Dengler Domain: Vouchers


In the never-ending media circus the world lives in, news comes faster and faster. Whether it is through social media or television screens, new information comes and goes before one even knows it. Sadly, this means vital information can be missed. For Iowa, there is one piece of legislation which needs to be highlighted again due to its potential impact on rural Iowa. This is the Student First Act which allows people to use public money for private school tuition.

In case you missed it, according to WHO13, over 29,000 applications have applied for private school vouchers and 17,481 have been approved as of July 6. Currently, household incomes at or below $90,000 for a family of four, or 300% of the federal poverty level, are eligible to apply for an education savings account. This ESA provides $7,635 for each student to pay for private school tuition.

In the meantime, according to Iowa Capital Dispatch, private schools across the state such as Dowling Catholic in West Des Moines and Wahlert Catholic in Dubuque have increased their tuition. When an entity has the government backing, it gets easier to raise prices. Ethanol and its effects on land rents/prices in Iowa are similar. Unfortunately, the party of limited government is not so limited when it benefits their wealthy donors. Whether a beginning farmer without farm connection or a family who still will not be able to afford private school with the vouchers, the government involvement hurts. Income inequality will only get worse.

Back to those who have applied for this program, WHO13 also states 60% of applications are for those attending a private school and 40% are for students planning to move from public into a private school. If one made their decision already to pay for private school without government dollars, then there is no reason to take the government dollars. Being a farmer, it is hard to pass up free dollars. I wish I had the backbone, but I do not when it comes to crop insurance or conservation payments. It is a double edge sword. I will also say for a smaller, beginning farmer like me, having the backing helps, but I also believe at a certain point for the largest producers, there should be a backing off of subsidies. Keeping the private school vouchers for low-income people makes more sense than when the program is fully phased in and the wealthiest of people can utilize this program. This is also why the student loan relief which was recently struck down by the Supreme Court is no different than private school vouchers. Love or hate either one, but one cannot exist without the other if you want to square the argument.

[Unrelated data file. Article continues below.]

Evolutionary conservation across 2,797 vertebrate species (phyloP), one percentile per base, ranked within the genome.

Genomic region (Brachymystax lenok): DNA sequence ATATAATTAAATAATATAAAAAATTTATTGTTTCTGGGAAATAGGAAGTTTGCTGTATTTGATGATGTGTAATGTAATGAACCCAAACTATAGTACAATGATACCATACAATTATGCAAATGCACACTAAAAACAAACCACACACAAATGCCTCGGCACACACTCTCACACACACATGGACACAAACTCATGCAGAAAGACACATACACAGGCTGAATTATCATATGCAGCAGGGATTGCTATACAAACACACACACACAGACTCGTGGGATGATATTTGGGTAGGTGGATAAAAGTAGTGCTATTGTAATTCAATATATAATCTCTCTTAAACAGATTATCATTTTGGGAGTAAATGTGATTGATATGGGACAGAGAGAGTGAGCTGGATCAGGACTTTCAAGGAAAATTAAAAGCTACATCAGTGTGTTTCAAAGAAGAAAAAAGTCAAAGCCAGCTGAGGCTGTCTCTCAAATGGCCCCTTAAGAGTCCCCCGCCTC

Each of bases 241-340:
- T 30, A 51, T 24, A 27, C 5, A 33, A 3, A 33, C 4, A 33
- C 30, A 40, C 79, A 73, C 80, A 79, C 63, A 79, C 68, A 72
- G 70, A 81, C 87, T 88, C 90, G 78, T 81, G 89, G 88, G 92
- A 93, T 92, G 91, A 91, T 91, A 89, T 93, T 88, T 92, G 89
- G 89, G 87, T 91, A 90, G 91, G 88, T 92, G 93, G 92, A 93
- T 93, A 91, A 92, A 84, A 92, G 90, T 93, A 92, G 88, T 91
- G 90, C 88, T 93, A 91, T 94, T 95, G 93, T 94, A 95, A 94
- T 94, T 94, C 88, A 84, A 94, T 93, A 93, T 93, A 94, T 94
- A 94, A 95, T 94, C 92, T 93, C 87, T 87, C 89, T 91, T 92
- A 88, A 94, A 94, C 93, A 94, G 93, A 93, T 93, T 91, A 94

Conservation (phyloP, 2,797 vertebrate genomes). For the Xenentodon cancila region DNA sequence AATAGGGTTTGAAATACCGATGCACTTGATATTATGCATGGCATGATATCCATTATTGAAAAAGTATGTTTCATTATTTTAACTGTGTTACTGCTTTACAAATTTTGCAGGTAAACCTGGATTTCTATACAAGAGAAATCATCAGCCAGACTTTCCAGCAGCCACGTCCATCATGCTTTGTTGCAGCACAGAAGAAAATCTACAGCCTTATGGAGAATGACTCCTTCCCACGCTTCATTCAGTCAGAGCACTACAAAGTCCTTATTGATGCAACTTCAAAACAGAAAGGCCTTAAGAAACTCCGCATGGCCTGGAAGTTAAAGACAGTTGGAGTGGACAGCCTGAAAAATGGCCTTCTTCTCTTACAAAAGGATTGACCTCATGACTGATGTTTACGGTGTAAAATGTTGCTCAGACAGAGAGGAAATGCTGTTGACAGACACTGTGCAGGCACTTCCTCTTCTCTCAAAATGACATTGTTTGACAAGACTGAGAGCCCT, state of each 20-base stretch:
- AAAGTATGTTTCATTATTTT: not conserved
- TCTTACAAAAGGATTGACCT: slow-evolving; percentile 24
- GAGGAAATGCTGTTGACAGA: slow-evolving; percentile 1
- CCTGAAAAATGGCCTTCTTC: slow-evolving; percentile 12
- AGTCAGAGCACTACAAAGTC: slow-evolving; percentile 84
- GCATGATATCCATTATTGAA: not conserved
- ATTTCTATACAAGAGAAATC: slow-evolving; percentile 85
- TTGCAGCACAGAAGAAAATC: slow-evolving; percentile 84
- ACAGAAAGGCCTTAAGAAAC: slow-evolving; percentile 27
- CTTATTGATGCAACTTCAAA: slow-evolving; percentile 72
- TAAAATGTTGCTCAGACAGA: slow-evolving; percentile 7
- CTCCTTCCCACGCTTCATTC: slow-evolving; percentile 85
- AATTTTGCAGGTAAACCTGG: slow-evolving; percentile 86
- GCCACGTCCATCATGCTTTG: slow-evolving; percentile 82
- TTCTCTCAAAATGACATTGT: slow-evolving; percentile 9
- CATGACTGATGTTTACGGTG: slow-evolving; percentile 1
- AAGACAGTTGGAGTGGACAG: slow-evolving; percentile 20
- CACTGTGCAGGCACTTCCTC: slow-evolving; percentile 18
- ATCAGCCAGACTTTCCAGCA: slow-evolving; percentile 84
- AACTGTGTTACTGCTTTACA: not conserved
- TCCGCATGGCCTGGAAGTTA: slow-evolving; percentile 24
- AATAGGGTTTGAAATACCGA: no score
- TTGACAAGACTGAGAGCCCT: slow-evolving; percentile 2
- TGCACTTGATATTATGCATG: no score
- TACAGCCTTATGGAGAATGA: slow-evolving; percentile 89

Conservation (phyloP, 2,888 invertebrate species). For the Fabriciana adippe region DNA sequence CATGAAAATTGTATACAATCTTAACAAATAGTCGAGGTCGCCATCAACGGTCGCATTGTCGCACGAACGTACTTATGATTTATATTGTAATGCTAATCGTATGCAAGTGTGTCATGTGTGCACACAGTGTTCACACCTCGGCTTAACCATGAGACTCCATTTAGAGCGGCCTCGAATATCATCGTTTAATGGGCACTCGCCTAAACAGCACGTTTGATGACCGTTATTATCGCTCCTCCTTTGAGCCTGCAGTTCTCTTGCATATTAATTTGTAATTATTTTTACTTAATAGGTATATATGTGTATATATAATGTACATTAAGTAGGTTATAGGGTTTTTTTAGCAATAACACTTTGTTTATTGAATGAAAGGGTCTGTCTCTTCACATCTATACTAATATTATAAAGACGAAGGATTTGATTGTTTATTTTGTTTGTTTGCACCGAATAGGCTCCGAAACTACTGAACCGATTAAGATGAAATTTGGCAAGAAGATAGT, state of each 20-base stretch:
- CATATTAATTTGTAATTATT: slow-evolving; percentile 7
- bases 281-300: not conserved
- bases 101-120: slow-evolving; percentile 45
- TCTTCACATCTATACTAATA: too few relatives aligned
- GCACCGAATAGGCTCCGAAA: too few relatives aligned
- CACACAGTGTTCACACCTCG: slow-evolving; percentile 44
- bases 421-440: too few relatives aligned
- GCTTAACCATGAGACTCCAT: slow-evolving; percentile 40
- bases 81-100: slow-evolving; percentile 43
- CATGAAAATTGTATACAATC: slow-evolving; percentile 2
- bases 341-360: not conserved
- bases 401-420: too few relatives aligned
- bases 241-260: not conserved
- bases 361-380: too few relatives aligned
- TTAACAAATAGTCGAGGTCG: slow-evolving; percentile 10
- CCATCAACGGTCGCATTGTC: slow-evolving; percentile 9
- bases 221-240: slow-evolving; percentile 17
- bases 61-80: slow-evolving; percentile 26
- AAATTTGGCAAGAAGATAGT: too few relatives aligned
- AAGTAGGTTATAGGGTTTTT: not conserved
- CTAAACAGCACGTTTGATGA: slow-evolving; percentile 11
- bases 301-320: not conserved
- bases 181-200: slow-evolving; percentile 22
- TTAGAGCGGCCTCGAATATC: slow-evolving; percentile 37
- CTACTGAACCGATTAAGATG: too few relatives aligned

The biggest issue regarding this program is the cost. According to KCRG, the state anticipated 14,068 students would enroll in the first year of the program, and at this point, that projection has been exceeded and will continue to grow. This means taxpayers will be on the hook for more dollars to send to private schools.

As the program expands in the second year, where the income threshold rises to 400% and then year three where all students will be eligible for the ESA, the program is estimated to cost $345 million annually. It is not hard to guess that by the time this program is fully implemented, the state could be easily blowing by these projections, costing Iowa taxpayers more hard-earned cash.

By not keeping these dollars in public schools and subsidizing mostly those already attending private schools, our public rural schools like North Tama, Gladbrook-Reinbeck, GMG, and others will have to fight even more to stay open. Think about the possibilities these dollars could have on the students in these schools, and honestly, the worst part is once these schools go, the towns go. Rural children will ride the bus longer to attend a public school, and the traditions of the Redhawks, Rebels, Wolverines, and others will go wayside like the Red Devils, Charging Czechs, Wolves, and the Trojans. These traditions will be remembered in museums, and in the memories of those who attended until they leave the Earth. All because those who could afford the private school in the first place could get a little richer. It is a shame. A real shame.

Sean Dengler is a writer, comedian, farmer, and host of the Pandaring Talk podcast who grew up on a farm between Traer and Dysart. You can reach him at sean.h.dengler@gmail.com.